But Liberal Party legislator Tommy Cheung warned that standardized hours could be catastrophic for the economy.

"We already have [a] minimum wage and we've seen how it has reduced competitiveness in the work force. A couple of things could happen: if the economy turns bad, then the unemployment rate will turn higher, but when the economy is going great, like when we introduced minimum wages in 2011, then we see higher inflation and a lot of people not working in certain industries, such as restaurants."

On the retirement front, the city remains divided on whether a universal pension scheme is needed and how to fund it. Efforts to revamp the Mandatory Provident Fund [MPF], a compulsory savings scheme for retirement, have been controversial and aren't expected to be implemented any time soon.

"One of my main complaints about our MPF, introduced in 2000, is that it created a false sense of comfort about the savings challenge," explained David Dodwell, executive director of the Hong Kong-APEC Trade Policy Group.

"Under present MPF arrangements, a family earning $3,092 a month would have MPF savings of just $3,608 a year—less than the amount needed to maintain the family's income level in retirement."

On the matter, Leung used his address to call on the public to "actively express their views and engage in an in-depth, informed, objective and rational discussion" in order to reach a consensus on retirement policies.

Has the 'one country, two systems' policy failed?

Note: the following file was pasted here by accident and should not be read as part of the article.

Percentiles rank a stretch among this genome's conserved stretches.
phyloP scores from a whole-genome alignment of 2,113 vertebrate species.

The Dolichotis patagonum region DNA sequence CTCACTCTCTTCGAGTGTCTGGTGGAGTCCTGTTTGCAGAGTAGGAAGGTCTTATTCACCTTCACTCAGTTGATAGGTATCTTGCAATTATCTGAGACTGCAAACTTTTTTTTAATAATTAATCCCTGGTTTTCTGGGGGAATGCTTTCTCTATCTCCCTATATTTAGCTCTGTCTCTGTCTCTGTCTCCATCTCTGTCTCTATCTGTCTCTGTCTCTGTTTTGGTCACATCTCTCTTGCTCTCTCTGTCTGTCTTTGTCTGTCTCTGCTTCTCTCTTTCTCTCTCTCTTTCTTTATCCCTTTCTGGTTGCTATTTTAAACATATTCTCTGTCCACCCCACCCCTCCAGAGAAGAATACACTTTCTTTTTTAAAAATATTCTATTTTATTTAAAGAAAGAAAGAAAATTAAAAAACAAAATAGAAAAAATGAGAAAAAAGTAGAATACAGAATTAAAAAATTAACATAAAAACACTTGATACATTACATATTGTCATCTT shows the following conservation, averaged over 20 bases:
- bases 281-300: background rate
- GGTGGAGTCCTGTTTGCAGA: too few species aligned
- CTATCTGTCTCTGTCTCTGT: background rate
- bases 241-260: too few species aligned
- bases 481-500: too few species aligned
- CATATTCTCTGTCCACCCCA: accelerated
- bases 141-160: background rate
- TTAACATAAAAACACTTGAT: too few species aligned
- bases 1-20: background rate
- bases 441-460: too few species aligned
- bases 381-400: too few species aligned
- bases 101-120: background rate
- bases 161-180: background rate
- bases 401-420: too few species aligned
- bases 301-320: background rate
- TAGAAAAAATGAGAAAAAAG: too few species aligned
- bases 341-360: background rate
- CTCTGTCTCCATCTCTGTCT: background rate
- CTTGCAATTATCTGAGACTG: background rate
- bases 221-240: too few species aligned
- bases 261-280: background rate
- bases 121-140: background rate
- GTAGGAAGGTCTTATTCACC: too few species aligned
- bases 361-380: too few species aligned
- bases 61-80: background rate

Has the 'one country, two systems' policy failed?

Political freedoms

The matter of political freedoms, a heated topic following 2014's pro-democracy protests, has re-emerged in recent weeks, after the disappearance of five men who specialized in books critical of China's Communist Party elite, became public. Some of them are believed to have been spirited across the border by Chinese agents.

"The thing that Hong Kongers are desperate about is the 'One Country, Two Systems' after the disappearance of the booksellers," Lee said.

'One Country, Two Systems' is a principle that grants Hong Kong high levels of autonomy from mainland China and is considered a cornerstone of local society. But the alleged political kidnapping of the booksellers is being seen as a flagrant violation of the system, further infuriating pro-democracy activists who have taken to the streets in protest.

So far, Beijing has refused to comment on the whereabouts of Lee Bo, Gui Minhai, Lui Bo, Cheung Ji-ping and Lam Wing-kei, while Hong Kong police say they are conducting a "thorough investigation" into the matter.

The situation echoes cries from 2014's Umbrella Movement where citizens protested against Beijing's meddling in Hong Kong affairs, especially the right to elect the region's chief executive and the legislative council. Under Hong Kong's constitution, universal suffrage is an "ultimate aim" but it remains out of reach after the mainland ruled out open nominations for the 2017 election.

Speaking on Wednesday, the city's chief executive said "the government will continue to uphold Hong Kong's core values such as human rights, freedom, democracy, the rule of law and clean governance.

"It will fully and faithfully implement the principles of 'one country, two systems', 'Hong Kong people administering Hong Kong' and a high degree of autonomy in accordance with the Basic Law."

Frank Lavin, CEO of e-commerce platform Export Now, told CNBC that the many issues raised by residents underlined Leung's difficult role.

"It always strikes me that the chief executive has a tough high-wire act. He's got to be an authentic champion for the Hong Kong people but do so in a way that's not offensive to Beijing."